To most, the upcoming cool weekend weather should be refreshing if not pleasant. To some, it could be deadly.
On Friday, the lows are expected to drop into the 40s, and even that can cause hypothermia in vulnerable people, such as the elderly, children, those with medical conditions such as diabetes and those who imbibe or take certain drugs.
"Cold weather in Florida can affect some as much as hot weather does," said Palm Beach Fire Rescue Capt. Don DeLucia. "We just have a shorter window with cold weather."
Hypothermia is a decrease in a person's core body temperature, shutting down normal functions and potentially leading to death, medical authorities say. Adding to the danger, it settles in gradually with no glaring symptoms.
Hypothermia aside, cold weather also can be deadly because many people improperly use space heaters, which can spark fires, said Mike Jachles, spokesman for Broward Sheriff Fire Rescue. Or, he said, people try to warm their homes using appliances such as toasters, stoves and ovens.
A better solution, he said: "We tell people to layer or stay with a relative who has central heat."
To warn residents of cold dangers, the weather service issues wind chill advisories when "feels-like" temperatures are forecast to reach 35 degrees or lower and when readings are forecast to fall to 25 degrees or colder.
"It's really meant for the population at large, and hypothermia is the main concern," said meteorologist Robert Molleda.
Most healthy people aren't affected until exposed to temperatures in the 30s for four hours or more. Yet every time a cold wave hits, fire rescuers across South Florida usually respond to one or two hypothermia victims — usually homeless or elderly people — on average, about 10 per winter.
Compared to other kinds of emergency calls, hypothermia cases are relatively rare, even in Palm Beach County, where temperatures tend to be 5 to 10 degrees colder than Broward and Miami-Dade counties.
Since 1979, the condition has killed more than 120 people statewide. In one episode alone, in December 1989, 26 people froze to death statewide, including six in South Florida, according to National Weather Service records.
Because they frequently don't have enough blankets and warm clothes, the homeless are most vulnerable to hypothermia. They can be left out in the cold even when county agencies deem the weather isn't chilly enough to open shelters.
Broward County opens its shelters when wind chill readings are forecast to fall to 45 degrees or lower for at least three hours. Palm Beach County opens shelter when temperatures are forecast to fall to 40 degrees or wind chill readings are predicted to drop to 35 degrees or lower — for at least four hours.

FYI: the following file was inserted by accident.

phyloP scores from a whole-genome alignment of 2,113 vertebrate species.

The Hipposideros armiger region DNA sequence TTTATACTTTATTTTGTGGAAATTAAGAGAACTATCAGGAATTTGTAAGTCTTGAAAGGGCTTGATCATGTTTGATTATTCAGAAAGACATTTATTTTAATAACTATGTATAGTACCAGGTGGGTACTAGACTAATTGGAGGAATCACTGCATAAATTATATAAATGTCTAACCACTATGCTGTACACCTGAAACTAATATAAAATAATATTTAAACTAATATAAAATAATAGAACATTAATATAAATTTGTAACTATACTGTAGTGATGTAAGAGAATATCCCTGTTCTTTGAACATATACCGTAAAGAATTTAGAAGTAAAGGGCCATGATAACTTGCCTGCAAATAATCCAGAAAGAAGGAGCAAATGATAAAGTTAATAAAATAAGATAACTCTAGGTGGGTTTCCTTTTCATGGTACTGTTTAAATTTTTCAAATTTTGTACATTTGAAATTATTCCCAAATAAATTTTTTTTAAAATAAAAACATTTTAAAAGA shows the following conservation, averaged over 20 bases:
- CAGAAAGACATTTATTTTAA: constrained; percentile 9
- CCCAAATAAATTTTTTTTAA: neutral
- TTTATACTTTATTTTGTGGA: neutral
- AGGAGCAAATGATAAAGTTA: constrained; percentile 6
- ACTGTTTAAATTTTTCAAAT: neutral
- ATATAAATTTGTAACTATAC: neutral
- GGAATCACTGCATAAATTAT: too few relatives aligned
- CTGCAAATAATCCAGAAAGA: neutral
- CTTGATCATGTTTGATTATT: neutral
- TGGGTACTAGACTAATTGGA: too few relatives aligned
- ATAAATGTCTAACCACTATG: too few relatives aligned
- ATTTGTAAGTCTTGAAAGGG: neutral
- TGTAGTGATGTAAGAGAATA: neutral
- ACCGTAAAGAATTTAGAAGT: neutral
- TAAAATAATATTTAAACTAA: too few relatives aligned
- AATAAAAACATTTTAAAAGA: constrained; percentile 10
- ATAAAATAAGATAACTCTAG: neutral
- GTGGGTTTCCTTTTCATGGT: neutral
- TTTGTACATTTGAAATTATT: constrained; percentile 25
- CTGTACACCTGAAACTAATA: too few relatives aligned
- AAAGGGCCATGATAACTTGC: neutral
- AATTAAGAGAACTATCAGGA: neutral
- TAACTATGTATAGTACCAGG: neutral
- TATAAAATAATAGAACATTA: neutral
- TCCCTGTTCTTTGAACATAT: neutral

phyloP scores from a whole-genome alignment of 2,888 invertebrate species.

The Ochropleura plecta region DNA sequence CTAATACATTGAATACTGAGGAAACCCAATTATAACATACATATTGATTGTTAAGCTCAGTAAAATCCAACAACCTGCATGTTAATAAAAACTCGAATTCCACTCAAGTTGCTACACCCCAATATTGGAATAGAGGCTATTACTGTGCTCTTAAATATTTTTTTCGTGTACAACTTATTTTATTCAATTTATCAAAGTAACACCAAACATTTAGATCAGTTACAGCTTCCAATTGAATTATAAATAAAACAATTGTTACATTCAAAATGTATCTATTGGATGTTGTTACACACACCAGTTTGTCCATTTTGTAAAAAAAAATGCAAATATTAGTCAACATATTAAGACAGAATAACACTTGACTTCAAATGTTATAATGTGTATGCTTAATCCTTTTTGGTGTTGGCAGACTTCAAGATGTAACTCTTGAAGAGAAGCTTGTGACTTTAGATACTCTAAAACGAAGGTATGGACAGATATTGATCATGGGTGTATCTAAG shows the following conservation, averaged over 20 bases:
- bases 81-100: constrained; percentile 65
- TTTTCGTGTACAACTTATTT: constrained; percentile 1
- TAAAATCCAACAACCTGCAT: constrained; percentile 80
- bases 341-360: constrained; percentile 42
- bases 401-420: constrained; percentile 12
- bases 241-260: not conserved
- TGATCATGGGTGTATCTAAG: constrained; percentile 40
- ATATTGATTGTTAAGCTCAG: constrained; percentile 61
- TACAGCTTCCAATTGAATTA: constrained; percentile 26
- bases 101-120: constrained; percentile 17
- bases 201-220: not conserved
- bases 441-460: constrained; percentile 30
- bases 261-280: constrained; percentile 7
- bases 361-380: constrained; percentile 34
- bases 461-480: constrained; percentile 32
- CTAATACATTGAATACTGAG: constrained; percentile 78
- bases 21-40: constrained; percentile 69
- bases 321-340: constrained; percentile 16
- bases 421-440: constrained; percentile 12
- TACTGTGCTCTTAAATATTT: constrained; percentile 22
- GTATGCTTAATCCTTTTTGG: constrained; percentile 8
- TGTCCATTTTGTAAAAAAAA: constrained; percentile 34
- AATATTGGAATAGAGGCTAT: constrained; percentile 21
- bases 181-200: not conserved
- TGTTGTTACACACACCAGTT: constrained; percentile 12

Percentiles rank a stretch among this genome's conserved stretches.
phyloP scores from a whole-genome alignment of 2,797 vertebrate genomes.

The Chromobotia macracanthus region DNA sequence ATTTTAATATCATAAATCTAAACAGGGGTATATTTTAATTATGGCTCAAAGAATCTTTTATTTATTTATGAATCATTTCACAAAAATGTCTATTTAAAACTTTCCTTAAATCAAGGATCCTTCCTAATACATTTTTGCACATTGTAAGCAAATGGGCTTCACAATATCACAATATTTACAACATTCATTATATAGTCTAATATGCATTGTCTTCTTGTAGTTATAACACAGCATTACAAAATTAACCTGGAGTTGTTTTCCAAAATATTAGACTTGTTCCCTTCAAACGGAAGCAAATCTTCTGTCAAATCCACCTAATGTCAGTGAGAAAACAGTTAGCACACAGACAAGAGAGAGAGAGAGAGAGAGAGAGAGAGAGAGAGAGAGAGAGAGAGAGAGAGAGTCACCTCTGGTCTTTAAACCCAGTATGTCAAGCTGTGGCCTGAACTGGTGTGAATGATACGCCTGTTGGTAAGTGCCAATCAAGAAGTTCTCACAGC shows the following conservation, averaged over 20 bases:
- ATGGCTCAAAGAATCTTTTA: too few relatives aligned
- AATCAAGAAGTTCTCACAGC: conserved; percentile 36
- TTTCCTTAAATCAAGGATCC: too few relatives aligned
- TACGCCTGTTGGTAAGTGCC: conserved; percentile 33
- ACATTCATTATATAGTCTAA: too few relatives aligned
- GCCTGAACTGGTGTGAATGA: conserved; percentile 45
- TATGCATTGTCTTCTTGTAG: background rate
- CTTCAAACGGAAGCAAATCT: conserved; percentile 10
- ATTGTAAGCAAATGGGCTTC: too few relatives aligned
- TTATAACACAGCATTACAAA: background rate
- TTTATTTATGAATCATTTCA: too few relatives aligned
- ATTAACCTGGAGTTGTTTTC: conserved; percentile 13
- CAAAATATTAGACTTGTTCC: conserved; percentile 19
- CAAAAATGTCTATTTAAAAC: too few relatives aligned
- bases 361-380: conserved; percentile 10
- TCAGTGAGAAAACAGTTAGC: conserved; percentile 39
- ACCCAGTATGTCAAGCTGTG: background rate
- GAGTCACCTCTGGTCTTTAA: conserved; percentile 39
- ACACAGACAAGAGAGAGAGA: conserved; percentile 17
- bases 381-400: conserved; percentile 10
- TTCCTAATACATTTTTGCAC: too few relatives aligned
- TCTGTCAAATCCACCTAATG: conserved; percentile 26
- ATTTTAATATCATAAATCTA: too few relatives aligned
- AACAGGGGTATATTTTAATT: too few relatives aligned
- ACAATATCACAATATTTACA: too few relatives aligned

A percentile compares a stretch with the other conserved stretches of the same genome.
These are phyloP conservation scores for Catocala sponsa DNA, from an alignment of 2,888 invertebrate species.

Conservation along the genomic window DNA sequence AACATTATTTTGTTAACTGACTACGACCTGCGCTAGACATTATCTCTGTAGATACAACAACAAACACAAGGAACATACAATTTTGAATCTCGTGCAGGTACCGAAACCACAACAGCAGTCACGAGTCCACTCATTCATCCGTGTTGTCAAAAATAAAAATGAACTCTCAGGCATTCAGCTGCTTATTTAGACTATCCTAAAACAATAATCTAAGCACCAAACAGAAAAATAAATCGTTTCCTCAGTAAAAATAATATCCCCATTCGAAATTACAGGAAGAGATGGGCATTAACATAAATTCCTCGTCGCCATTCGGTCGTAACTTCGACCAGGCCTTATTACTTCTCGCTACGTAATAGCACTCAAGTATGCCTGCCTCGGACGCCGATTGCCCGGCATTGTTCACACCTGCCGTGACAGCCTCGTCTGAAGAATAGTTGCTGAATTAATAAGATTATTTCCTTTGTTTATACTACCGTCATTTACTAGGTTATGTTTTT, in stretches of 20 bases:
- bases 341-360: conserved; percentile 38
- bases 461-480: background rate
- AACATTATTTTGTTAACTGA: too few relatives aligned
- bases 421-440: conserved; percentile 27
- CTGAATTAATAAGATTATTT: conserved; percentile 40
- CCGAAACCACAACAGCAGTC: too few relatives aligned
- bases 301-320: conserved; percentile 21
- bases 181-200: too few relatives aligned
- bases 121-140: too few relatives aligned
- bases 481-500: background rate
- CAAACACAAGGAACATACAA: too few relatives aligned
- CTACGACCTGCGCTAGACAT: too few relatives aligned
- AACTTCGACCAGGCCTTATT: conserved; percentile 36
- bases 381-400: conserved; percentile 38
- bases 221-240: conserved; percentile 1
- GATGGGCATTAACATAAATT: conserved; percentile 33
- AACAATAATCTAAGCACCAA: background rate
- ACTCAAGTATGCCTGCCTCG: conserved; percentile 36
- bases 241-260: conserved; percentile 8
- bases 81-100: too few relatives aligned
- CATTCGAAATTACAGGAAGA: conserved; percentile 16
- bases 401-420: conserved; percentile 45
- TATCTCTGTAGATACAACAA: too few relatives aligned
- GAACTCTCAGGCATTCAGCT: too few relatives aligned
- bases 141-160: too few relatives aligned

Mary Blakeney, assistant operations manager for Palm Beach County Emergency Management, said that policy was established several years ago by a county committee that included social agencies and homeless organizations.
She said the policy is based on statewide standards and isn't intended to discourage homeless people from settling in Palm Beach County.
"We don't necessarily only shelter homeless in cold weather," she said.
Blakeney added the committee meets annually and could end up easing the policy. "Public safety is our number one concern," she said.
Hypothermia also can result from cold water. Taking a quick dip in the ocean or a pool usually isn't dangerous. However, falling into a cold canal and being unable to climb out can be fatal, said Dr. Robert Hasty, an assistant professor of internal medicine at Nova Southeastern University.
"Water really decreases body temperatures precipitously," he said.
People who have more muscle mass and body fat are better able to defend against cold, said Dr. Laurence Gardner, professor of medicine at the University of Miami School of Medicine.
He said mild hypothermia occurs when a person's body temperature falls below 95 degrees and severe hypothermia when it falls below 82 degrees. At 68 degrees, the brain stops functioning.
"Once you get somebody who's very confused or disoriented, has blueness of the skin and a decreased pulse, then you're in a very serious situation," Jachles said.
Gardner said it's completely untrue that Floridians are more vulnerable to cold because they have "thin blood."
"That's an old wife's tale," he said.
firstname.lastname@example.org or 954-572-2085.